Travel with bilingual kids has so many benefits, even though it’s not always easy.
“Mummy, everyone speaks English here” was one of the first things my son mentioned when we stepped of the plane arriving in Melbourne. The last time we visited he was only two; now almost four he was able to notice the change. We live in Italy you see, and the only person my children hear speaking English is me, apart from the occasional Skype calls home with family.
We try to visit Australia every year or two. It is a long trip from Italy, a full day in fact with a few hours stopover on the way. With two little ones it is not easy, but we know the trip is worth it for many reasons.
1. Immerse Them in a Language
When your children are immersed day in and day out in the community language where they live, the minority language is usually lacking exposure. Travel with bilingual kids to countries where the minority language is spoken gives your children exposure to the language in a natural environment.
I am the only person who speaks English with my children. They are constantly surrounded by Italian. When we visit Australia, it gives my kids the chance to hear English spoken by other people. To be exposed to different ways of talking, different tones, and different vocabulary is one huge benefit of travel with bilingual kids.
I have noticed also that at home in Italy my children tend to speak Italian to each other. However, when we travel to Australia they speak a little more English with each other. Bilingual siblings usually speak the language they are most surrounded by, despite encouragement to speak in the minority language.
2. Travel with Bilingual Kids Builds a Family Connection
If you have family who live afar, travelling is a great opportunity to spend time with them. Of course, with all the technology these days it is easy to keep in touch by phone or video call. However, it is not the same as seeing family in person. After all, human interaction is a big part of the language learning process. What better reason for travel with bilingual kids is there than bonding with family members, whilst improving your child’s language skills?
3. Gain Cultural Experiences
It’s not just language skills that benefit when you travel with bilingual kids. When you travel to a country you immerse your children in a different culture too. Kids taste different foods, listen to typical music, see how other cultures dress. Furthermore, celebrating different festivities is a great opportunity for children to really get a feel of a country.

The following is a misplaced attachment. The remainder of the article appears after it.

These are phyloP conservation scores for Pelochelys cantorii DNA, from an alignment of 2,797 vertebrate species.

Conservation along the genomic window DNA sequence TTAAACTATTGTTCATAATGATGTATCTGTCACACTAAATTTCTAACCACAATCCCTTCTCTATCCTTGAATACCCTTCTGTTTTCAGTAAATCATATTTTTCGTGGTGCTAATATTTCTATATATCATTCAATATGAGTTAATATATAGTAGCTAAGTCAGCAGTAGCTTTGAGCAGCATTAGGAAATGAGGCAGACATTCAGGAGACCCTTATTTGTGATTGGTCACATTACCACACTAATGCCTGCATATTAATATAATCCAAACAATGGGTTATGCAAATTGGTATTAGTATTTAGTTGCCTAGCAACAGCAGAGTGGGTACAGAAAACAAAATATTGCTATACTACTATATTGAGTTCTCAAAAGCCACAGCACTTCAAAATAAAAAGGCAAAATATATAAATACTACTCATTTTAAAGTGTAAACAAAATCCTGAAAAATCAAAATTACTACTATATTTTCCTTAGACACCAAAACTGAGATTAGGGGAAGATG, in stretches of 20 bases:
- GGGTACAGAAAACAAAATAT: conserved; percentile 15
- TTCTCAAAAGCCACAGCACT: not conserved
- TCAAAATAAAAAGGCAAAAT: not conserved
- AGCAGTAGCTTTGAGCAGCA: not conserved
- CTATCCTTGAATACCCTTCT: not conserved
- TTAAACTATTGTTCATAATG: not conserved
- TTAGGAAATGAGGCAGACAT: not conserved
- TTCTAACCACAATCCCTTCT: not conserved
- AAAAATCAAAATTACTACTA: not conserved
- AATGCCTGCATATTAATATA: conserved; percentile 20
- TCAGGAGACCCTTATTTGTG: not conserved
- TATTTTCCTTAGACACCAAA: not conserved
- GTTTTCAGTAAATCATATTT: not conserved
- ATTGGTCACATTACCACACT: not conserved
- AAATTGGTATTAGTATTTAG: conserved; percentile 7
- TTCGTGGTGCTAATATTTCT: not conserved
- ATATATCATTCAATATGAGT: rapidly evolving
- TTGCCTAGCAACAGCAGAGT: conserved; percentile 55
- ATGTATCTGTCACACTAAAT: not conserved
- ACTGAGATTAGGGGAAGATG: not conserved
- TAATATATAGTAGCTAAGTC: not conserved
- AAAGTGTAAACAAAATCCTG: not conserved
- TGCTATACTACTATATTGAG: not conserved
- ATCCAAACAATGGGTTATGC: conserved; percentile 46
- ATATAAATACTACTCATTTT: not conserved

4. Make New Friends
While travelling, children can not only see and experience different things from their day to day lives, but also meet and spend time with different people. Social skills are important, and if children are able to make friends in more than one language, it is a great benefit.
I always try to catch up with friends when we travel, especially those with children. My children then get the chance to interact with other children who speak English. I often take my kids to the local play centre where they can meet new children and socialise. It is great to see them interacting with other children their age in their minority language. This isn’t the norm for them when we are in Italy; they don’t usually meet English speaking children. It is great to then catch up with their new friends via video call once we are back in Italy.
5. Learn a New Language
Apart from travelling to countries where your minority language is spoken, you could travel to new places with your children and introduce them to a new language. This can be even more rewarding as it is new for the whole family. By immersing yourselves in a language and culture your children will experience a whole new way of life. They will pick up words and phrases from a new language. Even if your children never become fluent, learning a language is never wasted.
Travelling with bilingual kids may not be the easiest thing in the world, but it is worth it. Children get so much out of seeing and experiencing new places. Bilingual kids can not only improve their language skills abroad, but can also learn about their own family heritage, other cultures, and the world around them.
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